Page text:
AFIRE: US losing "global competition" for foreign investment

As politicians this week act to reform the Foreign Investment in Real Property Tax Act, industry professionals warn the law is preventing the US from fully competing for foreign investment.

The US is losing the “global competition” to attract foreign investment in its real estate markets with its failure to reform a three decades-old law. Speaking at the annual Association of Foreign Investors in Real Estate (AFIRE), Jeffrey DeBoer, chief executive officer of The Real Estate Roundtable, said the law – the Foreign Investment in Real Property Tax Act (FIRPTA) – was seeing the US lose ground globally.

“We are losing the global competition for foreign investment dollars in the US. If you look around the world, we used to be the place where everyone wanted to put their money and where everyone did put their money,” said DeBoer. “Now we have a situation where everyone wants to put their money here, but it's not exactly what they do. Part of the reason is because of FIRPTA.”

DeBoer conceded that winning repeal of the entire act was slim given the current political environment in the US. However, politicians in the US House of Representatives and the Senate are expected this week to introduce new bills that would attempt to “mitigate” some of the impact of FIRPTA by reversing a recent IRS ruling, which deemed liquidating distributions of private REITs as taxable under FIRPTA.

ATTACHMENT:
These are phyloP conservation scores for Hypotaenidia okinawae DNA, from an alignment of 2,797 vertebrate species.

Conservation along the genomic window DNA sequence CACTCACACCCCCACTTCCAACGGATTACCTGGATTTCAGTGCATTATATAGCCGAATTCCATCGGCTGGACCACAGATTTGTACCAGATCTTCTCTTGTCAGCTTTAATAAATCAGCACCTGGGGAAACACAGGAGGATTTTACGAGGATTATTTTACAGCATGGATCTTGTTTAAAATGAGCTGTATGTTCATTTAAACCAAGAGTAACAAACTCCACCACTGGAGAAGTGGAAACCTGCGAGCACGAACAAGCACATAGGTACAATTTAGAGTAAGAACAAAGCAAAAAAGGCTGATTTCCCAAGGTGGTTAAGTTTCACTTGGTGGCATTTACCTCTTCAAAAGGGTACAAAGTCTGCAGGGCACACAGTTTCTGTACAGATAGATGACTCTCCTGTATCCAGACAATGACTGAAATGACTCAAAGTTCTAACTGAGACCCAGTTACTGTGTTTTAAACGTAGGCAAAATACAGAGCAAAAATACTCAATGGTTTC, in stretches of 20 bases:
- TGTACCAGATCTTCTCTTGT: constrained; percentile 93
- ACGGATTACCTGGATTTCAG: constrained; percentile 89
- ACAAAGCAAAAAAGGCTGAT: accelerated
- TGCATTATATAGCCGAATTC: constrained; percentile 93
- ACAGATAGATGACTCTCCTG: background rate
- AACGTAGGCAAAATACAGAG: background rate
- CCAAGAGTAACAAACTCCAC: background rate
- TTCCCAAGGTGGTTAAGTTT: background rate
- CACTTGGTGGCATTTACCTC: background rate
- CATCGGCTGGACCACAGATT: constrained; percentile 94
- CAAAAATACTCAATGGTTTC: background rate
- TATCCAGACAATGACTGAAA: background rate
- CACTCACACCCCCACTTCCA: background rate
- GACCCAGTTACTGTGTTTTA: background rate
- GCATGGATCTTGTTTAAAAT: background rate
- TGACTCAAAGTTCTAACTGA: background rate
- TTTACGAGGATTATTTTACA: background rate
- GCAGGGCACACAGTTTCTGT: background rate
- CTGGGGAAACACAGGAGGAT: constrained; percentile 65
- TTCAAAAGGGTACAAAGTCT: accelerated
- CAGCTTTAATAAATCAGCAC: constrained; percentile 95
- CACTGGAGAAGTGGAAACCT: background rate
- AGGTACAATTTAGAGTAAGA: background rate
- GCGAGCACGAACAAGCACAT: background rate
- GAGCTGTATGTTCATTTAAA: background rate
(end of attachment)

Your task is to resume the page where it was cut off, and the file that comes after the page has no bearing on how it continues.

DeBoer argued that the reforms are not just about attracting foreign investment into the US' core markets, rather they also are about the remainder of the US. Calling FIRPTA a “misguided policy,” he added: “The rest of the country needs investment, and foreign capital would be very helpful.”

Originally intended as a tax to prevent farmland in America's heartland from being consumed wholesale by overseas investors, FIRPTA requires buyers of real assets in the US to withhold a portion of the sellers' gains for taxable purposes if the sellers are non-resident aliens or are not US citizens. The tax is usually 10 percent of the sales price, but it can be up to 35 percent.